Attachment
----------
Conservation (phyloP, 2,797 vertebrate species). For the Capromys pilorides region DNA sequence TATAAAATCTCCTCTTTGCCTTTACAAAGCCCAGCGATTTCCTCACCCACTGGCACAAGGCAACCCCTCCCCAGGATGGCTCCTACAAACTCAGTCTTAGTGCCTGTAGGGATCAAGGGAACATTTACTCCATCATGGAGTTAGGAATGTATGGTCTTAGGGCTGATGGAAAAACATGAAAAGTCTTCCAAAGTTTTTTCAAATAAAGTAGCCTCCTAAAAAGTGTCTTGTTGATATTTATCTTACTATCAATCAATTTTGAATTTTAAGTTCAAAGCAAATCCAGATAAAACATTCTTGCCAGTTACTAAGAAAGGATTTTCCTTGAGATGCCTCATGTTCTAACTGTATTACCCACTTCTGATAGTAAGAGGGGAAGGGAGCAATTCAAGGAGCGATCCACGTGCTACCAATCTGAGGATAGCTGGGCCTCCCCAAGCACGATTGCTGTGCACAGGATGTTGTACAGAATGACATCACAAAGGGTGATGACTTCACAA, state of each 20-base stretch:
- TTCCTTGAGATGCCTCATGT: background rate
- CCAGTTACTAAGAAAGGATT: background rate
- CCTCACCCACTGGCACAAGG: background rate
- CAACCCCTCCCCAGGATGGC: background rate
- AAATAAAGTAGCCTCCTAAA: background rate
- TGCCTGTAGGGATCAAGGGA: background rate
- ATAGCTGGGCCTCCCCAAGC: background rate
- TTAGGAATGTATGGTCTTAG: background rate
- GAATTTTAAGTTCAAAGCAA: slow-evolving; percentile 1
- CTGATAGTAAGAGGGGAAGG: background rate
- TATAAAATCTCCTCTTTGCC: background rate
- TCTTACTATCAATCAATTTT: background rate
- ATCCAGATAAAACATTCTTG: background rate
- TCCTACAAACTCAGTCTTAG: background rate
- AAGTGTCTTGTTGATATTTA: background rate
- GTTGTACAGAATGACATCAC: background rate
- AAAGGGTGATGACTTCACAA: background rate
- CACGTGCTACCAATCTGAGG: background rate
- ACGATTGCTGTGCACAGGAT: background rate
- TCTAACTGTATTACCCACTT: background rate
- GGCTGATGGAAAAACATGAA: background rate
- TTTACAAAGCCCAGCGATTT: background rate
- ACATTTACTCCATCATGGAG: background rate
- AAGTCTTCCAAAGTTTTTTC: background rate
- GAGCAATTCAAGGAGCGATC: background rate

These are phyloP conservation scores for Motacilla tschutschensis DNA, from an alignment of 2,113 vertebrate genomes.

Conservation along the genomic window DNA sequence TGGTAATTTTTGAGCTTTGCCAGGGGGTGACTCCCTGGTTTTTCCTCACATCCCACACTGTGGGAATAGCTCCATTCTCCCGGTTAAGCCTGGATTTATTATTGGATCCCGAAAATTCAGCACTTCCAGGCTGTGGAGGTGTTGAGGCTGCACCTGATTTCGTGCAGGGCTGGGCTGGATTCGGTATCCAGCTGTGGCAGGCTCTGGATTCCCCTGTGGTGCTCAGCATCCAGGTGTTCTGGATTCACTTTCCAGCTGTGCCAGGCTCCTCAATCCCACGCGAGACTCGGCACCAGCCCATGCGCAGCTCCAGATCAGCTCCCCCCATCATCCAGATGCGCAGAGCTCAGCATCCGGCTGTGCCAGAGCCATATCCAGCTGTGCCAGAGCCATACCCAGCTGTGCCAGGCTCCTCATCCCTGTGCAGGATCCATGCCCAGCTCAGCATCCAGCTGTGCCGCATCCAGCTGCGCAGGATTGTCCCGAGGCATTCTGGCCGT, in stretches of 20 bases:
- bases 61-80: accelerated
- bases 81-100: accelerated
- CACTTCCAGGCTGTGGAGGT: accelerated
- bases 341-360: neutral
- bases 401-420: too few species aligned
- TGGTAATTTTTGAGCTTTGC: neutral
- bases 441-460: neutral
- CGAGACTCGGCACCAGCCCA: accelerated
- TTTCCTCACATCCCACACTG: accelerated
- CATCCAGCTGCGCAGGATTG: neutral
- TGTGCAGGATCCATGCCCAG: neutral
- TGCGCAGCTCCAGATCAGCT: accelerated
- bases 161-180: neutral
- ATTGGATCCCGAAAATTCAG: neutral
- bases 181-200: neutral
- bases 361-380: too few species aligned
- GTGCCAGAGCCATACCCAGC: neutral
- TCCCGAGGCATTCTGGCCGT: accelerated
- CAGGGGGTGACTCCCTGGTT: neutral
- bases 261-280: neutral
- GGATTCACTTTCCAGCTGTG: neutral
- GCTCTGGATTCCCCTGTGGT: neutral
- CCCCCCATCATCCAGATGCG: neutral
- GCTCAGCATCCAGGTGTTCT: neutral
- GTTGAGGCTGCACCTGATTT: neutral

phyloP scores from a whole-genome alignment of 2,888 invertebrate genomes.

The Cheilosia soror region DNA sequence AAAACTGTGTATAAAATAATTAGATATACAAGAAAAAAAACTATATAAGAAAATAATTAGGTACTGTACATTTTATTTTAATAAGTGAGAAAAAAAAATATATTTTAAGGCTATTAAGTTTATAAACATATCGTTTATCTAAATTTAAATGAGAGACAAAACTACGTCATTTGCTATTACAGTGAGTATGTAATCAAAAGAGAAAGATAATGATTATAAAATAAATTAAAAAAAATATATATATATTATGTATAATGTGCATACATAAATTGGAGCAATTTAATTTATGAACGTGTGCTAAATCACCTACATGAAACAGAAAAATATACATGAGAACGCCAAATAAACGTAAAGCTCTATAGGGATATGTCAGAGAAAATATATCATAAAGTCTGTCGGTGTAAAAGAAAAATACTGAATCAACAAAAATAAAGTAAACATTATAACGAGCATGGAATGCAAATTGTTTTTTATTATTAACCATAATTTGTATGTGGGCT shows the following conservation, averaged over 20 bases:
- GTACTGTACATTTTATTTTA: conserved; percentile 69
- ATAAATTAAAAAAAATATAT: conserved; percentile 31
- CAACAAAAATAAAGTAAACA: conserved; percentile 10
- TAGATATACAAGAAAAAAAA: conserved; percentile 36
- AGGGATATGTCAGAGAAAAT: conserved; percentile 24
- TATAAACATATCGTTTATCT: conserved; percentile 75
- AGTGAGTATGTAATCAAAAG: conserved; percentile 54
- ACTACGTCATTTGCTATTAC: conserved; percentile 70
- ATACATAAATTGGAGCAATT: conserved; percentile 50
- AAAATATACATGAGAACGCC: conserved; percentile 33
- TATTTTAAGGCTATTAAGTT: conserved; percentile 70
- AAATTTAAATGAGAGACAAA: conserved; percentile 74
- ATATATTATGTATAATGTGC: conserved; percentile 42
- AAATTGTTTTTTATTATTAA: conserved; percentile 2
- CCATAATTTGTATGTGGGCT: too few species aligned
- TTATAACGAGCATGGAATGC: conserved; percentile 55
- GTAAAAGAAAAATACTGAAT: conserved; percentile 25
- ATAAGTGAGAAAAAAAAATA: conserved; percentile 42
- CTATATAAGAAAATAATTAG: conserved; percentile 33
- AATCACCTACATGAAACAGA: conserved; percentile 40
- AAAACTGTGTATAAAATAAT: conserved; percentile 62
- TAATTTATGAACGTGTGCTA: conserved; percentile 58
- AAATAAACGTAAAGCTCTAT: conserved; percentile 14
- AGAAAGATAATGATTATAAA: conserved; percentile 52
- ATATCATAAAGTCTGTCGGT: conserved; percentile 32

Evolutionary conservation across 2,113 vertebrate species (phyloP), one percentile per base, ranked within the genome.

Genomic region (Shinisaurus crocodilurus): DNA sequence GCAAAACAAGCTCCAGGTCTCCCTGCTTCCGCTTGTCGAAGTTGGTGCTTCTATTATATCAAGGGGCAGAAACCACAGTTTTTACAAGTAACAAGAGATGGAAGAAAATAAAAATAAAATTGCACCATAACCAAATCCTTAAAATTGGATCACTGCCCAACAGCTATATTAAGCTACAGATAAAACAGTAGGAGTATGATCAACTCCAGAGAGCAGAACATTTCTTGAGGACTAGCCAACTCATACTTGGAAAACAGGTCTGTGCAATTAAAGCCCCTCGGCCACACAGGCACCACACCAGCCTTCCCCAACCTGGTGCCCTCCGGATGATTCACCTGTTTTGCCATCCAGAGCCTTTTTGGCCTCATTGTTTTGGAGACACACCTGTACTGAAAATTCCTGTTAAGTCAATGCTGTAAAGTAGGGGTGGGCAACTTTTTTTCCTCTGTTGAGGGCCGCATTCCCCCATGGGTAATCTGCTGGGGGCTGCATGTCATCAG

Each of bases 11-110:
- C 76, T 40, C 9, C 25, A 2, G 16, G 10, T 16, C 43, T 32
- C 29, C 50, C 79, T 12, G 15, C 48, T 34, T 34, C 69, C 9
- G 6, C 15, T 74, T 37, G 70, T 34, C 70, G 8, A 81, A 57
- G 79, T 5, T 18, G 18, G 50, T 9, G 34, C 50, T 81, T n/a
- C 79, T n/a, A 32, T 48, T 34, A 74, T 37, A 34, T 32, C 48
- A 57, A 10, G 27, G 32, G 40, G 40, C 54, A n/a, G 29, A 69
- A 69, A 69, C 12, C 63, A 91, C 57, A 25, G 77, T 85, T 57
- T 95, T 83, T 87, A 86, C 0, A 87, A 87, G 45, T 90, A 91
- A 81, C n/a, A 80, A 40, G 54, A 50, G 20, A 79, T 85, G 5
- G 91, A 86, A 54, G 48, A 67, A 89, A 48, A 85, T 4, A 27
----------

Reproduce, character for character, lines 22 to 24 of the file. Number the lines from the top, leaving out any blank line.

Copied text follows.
- GGCTGATGGAAAAACATGAA: background rate
- TTTACAAAGCCCAGCGATTT: background rate
- ACATTTACTCCATCATGGAG: background rate